Old hands at farming, the Oh family ran a coconut plantation in Yio Chu Kang in 1945, a pig farm in Lorong Buangkok in the 1980s, and set up Singapore's first hydroponics farm in the early 1990s.
Photographer Ore Huiying, 32, whose late great-grandfather Oh Chin Huat started the family's first farm after World War II, is on a mission to trace her roots.
She has plans to start a website and a research project to unearth more details about her family's contributions.
"I'd like to find out what motivates them so I can better appreciate and understand the work they do," said Ms Ore, who also hopes to dig up more information for a broader account of Singapore's farming history in recent decades.
Ms Ore's website is one of 40 projects that have been awarded grants of up to $50,000 each, or 90 per cent of their estimated cost, under the first round of funding of the irememberSG fund, given out to help preserve local stories.
The exact amount that will be disbursed to recipients has yet to be finalised.
Launched in March last year by the National Library Board's (NLB) Singapore Memory Project, the fund is for projects that help foster community ties and a sense of belonging to Singapore.
These can be short films, photo exhibitions, publications, websites and interactive digital media content such as digital games and animation.
Besides the irememberSG fund, the National Heritage Board also has a similar funding scheme. So far, $1.4 million out of $5 million has been disbursed to 46 heritage and community projects.
As for the irememberSG fund, projects that have been approved include a book on the history of Singapore's coffee culture, a documentation of its offshore islands and a play on the events surrounding the Bukit Ho Swee fire in 1961.
A short film about 1980s recording company Lion Studios in Commonwealth Drive, where musicians such as Teresa Teng did their recording in its heyday, has also won funding.
The 40 projects will be showcased as part of Singapore's 50th birthday celebrations next year.
Applications are assessed for their creativity and ability to engage the community, among other things.
The response to the initiative has been good, with 76 applications for the first phase, said the library board's director Gene Tan.
He said it is especially encouraging to see young applicants "taking the lead in the development of their own Singapore narratives".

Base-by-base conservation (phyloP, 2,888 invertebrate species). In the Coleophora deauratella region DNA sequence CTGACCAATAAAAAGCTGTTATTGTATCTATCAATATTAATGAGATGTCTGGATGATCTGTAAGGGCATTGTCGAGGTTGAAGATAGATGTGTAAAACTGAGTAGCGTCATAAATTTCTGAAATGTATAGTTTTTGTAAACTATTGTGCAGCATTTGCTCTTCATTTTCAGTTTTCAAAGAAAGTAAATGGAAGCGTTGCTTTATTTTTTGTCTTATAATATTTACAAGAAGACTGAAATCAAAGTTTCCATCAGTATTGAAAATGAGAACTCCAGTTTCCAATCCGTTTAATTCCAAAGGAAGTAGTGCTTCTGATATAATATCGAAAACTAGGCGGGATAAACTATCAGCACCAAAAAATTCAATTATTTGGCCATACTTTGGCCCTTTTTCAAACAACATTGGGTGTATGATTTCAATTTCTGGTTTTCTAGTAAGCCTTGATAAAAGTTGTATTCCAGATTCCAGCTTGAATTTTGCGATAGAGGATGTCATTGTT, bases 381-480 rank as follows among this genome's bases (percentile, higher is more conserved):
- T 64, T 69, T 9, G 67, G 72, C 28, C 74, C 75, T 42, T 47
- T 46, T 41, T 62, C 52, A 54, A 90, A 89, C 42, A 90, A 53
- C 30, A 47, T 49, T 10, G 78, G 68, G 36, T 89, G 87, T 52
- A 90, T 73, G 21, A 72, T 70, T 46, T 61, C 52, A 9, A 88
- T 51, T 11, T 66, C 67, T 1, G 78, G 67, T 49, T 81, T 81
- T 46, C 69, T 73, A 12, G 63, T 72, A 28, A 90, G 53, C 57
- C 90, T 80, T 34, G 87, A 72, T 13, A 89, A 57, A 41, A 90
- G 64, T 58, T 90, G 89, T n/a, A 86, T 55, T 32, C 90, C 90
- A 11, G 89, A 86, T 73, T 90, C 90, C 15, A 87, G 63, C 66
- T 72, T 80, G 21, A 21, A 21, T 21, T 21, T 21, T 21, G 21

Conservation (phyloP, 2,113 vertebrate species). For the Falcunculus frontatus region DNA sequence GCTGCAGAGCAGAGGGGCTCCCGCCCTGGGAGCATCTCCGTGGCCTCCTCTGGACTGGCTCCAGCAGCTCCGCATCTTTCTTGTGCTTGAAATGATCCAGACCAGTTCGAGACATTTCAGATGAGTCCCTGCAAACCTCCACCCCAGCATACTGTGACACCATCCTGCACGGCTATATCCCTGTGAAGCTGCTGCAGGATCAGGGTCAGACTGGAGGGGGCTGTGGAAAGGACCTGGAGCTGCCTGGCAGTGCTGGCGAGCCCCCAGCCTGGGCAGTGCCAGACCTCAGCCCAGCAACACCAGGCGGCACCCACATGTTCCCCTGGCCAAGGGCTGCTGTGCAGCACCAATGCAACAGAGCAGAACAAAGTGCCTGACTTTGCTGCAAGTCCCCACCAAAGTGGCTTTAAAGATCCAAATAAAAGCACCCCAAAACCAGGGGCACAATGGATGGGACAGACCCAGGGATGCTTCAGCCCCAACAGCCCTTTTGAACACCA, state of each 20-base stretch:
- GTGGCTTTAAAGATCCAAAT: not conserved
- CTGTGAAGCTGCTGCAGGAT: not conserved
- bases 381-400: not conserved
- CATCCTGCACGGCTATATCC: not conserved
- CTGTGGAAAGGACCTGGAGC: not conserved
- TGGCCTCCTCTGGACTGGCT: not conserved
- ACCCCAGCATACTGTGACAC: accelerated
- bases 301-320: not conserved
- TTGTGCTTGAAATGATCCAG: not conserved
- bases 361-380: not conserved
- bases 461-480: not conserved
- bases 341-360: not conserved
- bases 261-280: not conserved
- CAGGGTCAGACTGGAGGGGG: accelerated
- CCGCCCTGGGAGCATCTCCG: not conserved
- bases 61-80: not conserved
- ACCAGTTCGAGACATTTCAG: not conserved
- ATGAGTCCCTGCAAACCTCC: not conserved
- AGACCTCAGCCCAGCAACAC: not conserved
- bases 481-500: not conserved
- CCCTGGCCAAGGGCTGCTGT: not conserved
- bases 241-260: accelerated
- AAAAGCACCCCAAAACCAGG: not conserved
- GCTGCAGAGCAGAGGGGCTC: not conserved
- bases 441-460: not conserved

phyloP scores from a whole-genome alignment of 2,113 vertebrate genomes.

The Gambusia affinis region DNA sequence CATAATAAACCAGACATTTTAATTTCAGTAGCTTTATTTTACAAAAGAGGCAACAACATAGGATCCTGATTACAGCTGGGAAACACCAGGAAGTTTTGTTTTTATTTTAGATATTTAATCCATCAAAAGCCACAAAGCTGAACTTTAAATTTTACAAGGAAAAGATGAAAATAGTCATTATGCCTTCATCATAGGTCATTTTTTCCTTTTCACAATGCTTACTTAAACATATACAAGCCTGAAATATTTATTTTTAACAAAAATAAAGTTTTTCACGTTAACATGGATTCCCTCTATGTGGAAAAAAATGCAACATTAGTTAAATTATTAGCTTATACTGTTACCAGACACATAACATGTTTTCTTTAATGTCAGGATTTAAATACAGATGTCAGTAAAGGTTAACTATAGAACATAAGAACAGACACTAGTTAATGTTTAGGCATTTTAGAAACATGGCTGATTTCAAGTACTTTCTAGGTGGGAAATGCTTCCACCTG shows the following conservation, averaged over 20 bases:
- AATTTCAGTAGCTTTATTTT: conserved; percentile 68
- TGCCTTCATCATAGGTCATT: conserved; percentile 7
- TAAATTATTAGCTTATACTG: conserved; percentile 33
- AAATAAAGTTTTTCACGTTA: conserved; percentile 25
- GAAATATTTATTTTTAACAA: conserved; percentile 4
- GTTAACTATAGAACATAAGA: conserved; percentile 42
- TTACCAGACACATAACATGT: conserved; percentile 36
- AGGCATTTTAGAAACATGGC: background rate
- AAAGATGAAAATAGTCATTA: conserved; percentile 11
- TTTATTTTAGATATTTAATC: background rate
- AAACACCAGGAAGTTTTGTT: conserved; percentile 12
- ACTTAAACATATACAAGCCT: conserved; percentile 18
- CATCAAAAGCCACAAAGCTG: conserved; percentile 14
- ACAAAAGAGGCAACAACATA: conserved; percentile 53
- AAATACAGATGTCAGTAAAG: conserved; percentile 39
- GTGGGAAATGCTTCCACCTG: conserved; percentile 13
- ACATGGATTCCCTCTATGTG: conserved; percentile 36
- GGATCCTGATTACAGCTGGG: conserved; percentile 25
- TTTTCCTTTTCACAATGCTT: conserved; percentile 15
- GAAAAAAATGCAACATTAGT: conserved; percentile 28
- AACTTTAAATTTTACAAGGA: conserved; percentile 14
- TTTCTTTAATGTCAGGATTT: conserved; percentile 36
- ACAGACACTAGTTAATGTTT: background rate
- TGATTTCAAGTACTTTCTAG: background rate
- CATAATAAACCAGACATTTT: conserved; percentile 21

"More importantly, the applicants display the passion and commitment to preserve and share their Singapore story," he added.
The second - and final - round of applications started last Thursday.
It aims to look at funding initiatives by organisations, societies, schools, small and medium-sized enterprises or groups of two or more people.
The NLB will also be looking out for projects in vernacular languages and dialects.
Those who wish to apply can download forms from the irememberSG website.
Successful applicants will be notified on Oct 15.
Another applicant who was successful during the first round is filmmaker Wee Li Lin, 40, who has been given $100,000 to produce two short films.
One of them will feature autograph books, popular with students in the 1980s and 1990s, in which students would pen poems and wishes for each other at the end of every school year and embellish them with stickers.
Another will be about "Centrepoint Kids", as the teenagers who hung out at Centrepoint mall and dressed in psychedelic neon outfits in the 1980s were popularly known.
She hopes these teenagers will come forward and share their stories.
She said: "The misconception is that these teenagers were delinquents. But after doing some research, I found that many were just fashionistas, bonding over 1980s Western music, and who wanted to make a statement."
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